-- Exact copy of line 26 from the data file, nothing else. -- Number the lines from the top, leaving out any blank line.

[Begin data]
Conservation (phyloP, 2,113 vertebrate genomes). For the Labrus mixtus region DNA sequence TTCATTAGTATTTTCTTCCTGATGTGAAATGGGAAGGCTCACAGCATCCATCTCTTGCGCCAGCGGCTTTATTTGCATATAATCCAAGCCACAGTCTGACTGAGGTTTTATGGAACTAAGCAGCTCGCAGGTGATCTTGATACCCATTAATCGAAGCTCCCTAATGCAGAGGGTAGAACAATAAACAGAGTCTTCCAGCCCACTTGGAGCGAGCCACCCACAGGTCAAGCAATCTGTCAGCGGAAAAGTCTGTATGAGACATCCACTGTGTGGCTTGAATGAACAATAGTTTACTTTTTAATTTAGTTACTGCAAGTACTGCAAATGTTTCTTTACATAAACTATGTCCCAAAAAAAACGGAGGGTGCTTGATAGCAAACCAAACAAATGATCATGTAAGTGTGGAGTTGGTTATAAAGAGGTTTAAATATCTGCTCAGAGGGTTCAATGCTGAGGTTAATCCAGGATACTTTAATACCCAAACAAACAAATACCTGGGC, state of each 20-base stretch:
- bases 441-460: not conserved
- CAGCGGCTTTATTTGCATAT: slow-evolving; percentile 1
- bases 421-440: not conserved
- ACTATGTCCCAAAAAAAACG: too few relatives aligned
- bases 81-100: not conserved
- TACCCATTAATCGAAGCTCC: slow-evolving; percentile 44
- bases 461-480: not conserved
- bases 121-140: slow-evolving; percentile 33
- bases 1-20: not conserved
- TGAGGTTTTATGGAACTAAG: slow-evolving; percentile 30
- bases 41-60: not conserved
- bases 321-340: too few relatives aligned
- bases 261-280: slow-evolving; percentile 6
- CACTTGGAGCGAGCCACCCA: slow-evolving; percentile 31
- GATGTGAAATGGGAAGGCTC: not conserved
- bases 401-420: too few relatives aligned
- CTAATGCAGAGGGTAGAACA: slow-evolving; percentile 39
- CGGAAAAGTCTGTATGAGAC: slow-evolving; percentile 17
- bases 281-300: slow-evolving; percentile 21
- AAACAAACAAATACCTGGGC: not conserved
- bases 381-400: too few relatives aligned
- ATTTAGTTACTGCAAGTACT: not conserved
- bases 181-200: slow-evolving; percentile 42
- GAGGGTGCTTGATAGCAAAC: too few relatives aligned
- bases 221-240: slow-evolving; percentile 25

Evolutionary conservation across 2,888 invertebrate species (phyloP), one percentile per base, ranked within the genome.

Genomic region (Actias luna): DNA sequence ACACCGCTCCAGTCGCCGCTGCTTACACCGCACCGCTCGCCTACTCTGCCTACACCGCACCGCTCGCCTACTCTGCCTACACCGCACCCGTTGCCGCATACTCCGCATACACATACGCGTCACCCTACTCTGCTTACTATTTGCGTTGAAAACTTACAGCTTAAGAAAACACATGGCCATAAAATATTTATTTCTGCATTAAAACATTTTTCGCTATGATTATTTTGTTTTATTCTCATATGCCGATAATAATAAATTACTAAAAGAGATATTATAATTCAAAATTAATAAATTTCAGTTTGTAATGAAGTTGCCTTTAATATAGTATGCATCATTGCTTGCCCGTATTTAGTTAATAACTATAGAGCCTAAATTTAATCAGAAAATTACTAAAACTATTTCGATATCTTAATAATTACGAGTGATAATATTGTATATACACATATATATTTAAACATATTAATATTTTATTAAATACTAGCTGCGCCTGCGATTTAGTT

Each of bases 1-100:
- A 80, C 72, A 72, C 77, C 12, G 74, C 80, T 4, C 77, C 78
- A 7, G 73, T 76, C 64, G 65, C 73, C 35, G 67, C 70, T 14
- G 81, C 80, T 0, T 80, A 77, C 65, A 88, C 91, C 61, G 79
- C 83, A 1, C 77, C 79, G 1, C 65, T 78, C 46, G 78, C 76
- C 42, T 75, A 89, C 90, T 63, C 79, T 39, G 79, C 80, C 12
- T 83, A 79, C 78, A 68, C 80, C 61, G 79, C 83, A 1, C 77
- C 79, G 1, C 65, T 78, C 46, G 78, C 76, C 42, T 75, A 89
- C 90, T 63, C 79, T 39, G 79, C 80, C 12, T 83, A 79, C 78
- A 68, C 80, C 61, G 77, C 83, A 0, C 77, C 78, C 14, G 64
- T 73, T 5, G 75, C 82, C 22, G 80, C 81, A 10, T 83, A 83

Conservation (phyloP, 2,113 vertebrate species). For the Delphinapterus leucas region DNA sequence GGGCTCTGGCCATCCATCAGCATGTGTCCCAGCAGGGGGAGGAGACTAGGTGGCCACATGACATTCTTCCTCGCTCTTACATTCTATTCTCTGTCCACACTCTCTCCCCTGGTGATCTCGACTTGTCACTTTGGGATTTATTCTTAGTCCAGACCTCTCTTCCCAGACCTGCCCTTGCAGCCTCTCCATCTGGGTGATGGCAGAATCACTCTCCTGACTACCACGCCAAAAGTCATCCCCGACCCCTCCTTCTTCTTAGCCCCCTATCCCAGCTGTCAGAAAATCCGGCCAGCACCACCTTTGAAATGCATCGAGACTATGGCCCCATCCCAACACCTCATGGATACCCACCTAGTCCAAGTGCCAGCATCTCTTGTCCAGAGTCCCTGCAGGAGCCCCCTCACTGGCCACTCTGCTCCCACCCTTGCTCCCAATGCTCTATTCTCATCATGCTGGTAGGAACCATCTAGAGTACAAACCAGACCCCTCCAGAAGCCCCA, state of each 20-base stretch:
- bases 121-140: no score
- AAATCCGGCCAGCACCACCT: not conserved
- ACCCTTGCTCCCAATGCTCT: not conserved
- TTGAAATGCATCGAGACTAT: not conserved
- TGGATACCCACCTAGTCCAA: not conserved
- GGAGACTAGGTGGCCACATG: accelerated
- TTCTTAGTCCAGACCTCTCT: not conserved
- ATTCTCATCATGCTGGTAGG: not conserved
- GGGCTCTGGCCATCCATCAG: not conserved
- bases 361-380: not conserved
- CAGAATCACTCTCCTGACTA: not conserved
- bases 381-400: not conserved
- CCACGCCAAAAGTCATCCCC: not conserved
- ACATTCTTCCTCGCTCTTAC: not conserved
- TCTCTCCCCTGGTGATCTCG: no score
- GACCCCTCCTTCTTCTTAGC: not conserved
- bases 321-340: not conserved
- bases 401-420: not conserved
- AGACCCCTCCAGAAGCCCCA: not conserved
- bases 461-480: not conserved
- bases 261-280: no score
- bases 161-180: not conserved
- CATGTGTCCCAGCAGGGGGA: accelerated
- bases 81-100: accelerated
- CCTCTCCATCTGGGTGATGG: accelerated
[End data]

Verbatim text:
- bases 221-240: slow-evolving; percentile 25